With energy prices likely to rise in the long term, it makes sense to consider how you can make your home more efficient. Especially as, under the Government Green Homes Grant scheme, hundreds of thousands of people will be able to access vouchers of up to £5,000 and in some cases £10,000.

The grants, provided in the form of vouchers, can be used to make your home more efficient, thus saving you money in heating and electricity bills.

The Government grant scheme will cover at least two thirds of the cost that homeowners spend on energy efficiency green upgrades, while those on the lowest incomes will not have to pay anything.

So what sort of improvements are worth considering?

INSULATION - A significant proportion of the heat generated to heat your home is lost through drafts and poor insulation. In older properties with solid wall construction, internal dry-lining can help improve insulation in the winter months. Older homes often don’t have under floor insulation either. But the primary and most effective way to stem heat loss and bring down your heating bills is via additional roof space insulation.

DRAUGHT PROOFING - It seems silly, but the addition of some inexpensive draft exclusion strips to doors can make a difference at a relatively small cost.

NEW WINDOWS & DOORS - Single glazing is a great way to lose heat generated in your home! In the winter months, single glazed homes suffer from condensation and dampness, especially in kitchens, bathrooms and laundries where steam and warm air meets cold panes of glass. Replacing windows and doors with double or triple-glazed units can be a very effective way of reducing your heating bills.

NEW BOILERS - Modern boilers are considerably more efficient than older models and it makes sense that if you need to burn less fuel for the same output, you will be doing your bit for the environment. Improving hot water tank insulation, installing smart heating controls and thermostats and thermostatic radiator valves can help you heat different parts of your home only as much as you need. After all, why keep a spare room as warm and toasty as you might your child’s room?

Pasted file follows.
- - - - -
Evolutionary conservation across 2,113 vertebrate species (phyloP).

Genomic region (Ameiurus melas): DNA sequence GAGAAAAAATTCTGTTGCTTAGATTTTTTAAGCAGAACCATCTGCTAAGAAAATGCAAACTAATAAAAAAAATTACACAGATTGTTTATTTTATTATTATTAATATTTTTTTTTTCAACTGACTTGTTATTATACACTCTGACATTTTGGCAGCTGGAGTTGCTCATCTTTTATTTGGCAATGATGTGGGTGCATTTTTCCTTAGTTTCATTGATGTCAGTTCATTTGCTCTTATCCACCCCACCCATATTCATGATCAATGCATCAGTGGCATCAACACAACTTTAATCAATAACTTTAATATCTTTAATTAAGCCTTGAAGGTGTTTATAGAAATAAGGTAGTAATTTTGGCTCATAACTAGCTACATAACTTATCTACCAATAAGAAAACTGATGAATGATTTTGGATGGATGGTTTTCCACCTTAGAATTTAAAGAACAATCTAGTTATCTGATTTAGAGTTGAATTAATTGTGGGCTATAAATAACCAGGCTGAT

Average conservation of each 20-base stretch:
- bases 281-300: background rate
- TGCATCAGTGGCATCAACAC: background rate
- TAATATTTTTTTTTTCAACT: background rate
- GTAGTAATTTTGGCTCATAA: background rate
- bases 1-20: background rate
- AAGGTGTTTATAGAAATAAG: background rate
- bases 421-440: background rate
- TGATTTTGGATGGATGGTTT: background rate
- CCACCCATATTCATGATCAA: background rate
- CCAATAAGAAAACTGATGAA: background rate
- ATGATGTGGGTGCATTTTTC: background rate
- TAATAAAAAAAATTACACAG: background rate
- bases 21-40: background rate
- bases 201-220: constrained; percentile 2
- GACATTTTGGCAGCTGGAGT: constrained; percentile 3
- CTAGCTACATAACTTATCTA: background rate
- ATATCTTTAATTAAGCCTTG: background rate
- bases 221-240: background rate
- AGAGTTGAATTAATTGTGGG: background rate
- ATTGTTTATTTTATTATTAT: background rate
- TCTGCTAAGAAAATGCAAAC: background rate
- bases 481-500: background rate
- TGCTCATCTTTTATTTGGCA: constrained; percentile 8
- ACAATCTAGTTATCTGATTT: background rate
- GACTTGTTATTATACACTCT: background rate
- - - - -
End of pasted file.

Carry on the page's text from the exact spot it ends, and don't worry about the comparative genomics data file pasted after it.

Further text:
LOW CARBON HEAT SOURCES - Sustainable heat sources such as solar and air and ground pump heat sources are becoming more popular and whilst these options can sometimes be expensive to install, they can save you a lot of money in the longer term.

To qualify for the grant funding, households will need to install at least one ‘primary measure’ Primary measures are defined as; Solid wall, cavity wall, under-floor, loft, flat roof, room in roof, park home or a an air source heat pump, ground source heat pump or solar thermal system.

So long as there is at least one primary measure in the package of works, households will also be able to install secondary measures. Secondary measures can only be subsidised up to the amount of subsidy provided for primary measures. (e.g. if a household receives £1,000 for primary measures, they can only receive a maximum of £1,000 towards secondary measures).

The secondary measures are:

  • Draught proofing
  • Windows and doors: Double/triple glazing (where replacing single glazing), secondary glazing (in addition to single glazing), upgrading to energy efficient doors (where replacing doors installed prior to 2002).
  • Heating controls and insulation: appliance thermostats, hot water tank thermostats, hot water tank insulation, smart heating controls, zone controls, delayed start thermostat, thermostatic radiator valves
    For low-carbon heating to be installed, households will need to have adequate insulation (e.g. wall and loft, where applicable). These can be installed as part of a package – they do not have to already be in situ.

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